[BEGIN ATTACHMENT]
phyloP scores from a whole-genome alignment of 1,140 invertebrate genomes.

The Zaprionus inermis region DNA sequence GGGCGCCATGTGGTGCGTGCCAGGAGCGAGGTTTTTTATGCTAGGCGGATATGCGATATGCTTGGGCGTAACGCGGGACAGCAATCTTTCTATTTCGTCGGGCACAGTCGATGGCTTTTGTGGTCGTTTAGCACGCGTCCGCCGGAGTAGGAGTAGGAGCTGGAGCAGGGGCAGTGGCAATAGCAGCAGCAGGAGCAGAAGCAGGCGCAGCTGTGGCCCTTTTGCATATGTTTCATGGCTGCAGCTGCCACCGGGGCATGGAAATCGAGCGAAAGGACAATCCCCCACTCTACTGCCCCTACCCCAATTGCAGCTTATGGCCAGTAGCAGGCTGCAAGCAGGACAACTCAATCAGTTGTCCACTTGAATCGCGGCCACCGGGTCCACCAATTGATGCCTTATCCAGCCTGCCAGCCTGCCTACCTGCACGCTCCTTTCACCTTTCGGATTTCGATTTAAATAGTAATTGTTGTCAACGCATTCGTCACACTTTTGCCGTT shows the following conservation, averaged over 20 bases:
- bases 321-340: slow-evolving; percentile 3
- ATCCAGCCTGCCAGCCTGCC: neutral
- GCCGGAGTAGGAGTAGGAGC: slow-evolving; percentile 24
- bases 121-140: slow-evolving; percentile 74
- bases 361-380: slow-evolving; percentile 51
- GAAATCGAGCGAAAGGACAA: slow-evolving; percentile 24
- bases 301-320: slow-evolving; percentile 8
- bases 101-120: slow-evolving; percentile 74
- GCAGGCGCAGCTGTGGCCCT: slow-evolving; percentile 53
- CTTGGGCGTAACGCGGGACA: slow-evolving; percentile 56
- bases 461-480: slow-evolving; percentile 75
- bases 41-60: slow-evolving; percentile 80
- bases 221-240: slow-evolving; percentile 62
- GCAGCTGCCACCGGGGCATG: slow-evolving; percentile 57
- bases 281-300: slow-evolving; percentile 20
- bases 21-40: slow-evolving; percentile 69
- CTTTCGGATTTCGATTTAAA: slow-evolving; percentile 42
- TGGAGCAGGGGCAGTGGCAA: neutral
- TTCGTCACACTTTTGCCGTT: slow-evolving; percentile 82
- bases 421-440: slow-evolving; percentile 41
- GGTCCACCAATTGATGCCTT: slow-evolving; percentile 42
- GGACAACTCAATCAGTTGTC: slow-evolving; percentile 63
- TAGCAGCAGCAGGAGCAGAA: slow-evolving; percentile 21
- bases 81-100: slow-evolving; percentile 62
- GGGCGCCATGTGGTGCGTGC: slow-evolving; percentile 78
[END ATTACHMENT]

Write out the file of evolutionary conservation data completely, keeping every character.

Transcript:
phyloP scores from a whole-genome alignment of 1,140 invertebrate genomes.

The Zaprionus inermis region DNA sequence GGGCGCCATGTGGTGCGTGCCAGGAGCGAGGTTTTTTATGCTAGGCGGATATGCGATATGCTTGGGCGTAACGCGGGACAGCAATCTTTCTATTTCGTCGGGCACAGTCGATGGCTTTTGTGGTCGTTTAGCACGCGTCCGCCGGAGTAGGAGTAGGAGCTGGAGCAGGGGCAGTGGCAATAGCAGCAGCAGGAGCAGAAGCAGGCGCAGCTGTGGCCCTTTTGCATATGTTTCATGGCTGCAGCTGCCACCGGGGCATGGAAATCGAGCGAAAGGACAATCCCCCACTCTACTGCCCCTACCCCAATTGCAGCTTATGGCCAGTAGCAGGCTGCAAGCAGGACAACTCAATCAGTTGTCCACTTGAATCGCGGCCACCGGGTCCACCAATTGATGCCTTATCCAGCCTGCCAGCCTGCCTACCTGCACGCTCCTTTCACCTTTCGGATTTCGATTTAAATAGTAATTGTTGTCAACGCATTCGTCACACTTTTGCCGTT shows the following conservation, averaged over 20 bases:
- bases 321-340: slow-evolving; percentile 3
- ATCCAGCCTGCCAGCCTGCC: neutral
- GCCGGAGTAGGAGTAGGAGC: slow-evolving; percentile 24
- bases 121-140: slow-evolving; percentile 74
- bases 361-380: slow-evolving; percentile 51
- GAAATCGAGCGAAAGGACAA: slow-evolving; percentile 24
- bases 301-320: slow-evolving; percentile 8
- bases 101-120: slow-evolving; percentile 74
- GCAGGCGCAGCTGTGGCCCT: slow-evolving; percentile 53
- CTTGGGCGTAACGCGGGACA: slow-evolving; percentile 56
- bases 461-480: slow-evolving; percentile 75
- bases 41-60: slow-evolving; percentile 80
- bases 221-240: slow-evolving; percentile 62
- GCAGCTGCCACCGGGGCATG: slow-evolving; percentile 57
- bases 281-300: slow-evolving; percentile 20
- bases 21-40: slow-evolving; percentile 69
- CTTTCGGATTTCGATTTAAA: slow-evolving; percentile 42
- TGGAGCAGGGGCAGTGGCAA: neutral
- TTCGTCACACTTTTGCCGTT: slow-evolving; percentile 82
- bases 421-440: slow-evolving; percentile 41
- GGTCCACCAATTGATGCCTT: slow-evolving; percentile 42
- GGACAACTCAATCAGTTGTC: slow-evolving; percentile 63
- TAGCAGCAGCAGGAGCAGAA: slow-evolving; percentile 21
- bases 81-100: slow-evolving; percentile 62
- GGGCGCCATGTGGTGCGTGC: slow-evolving; percentile 78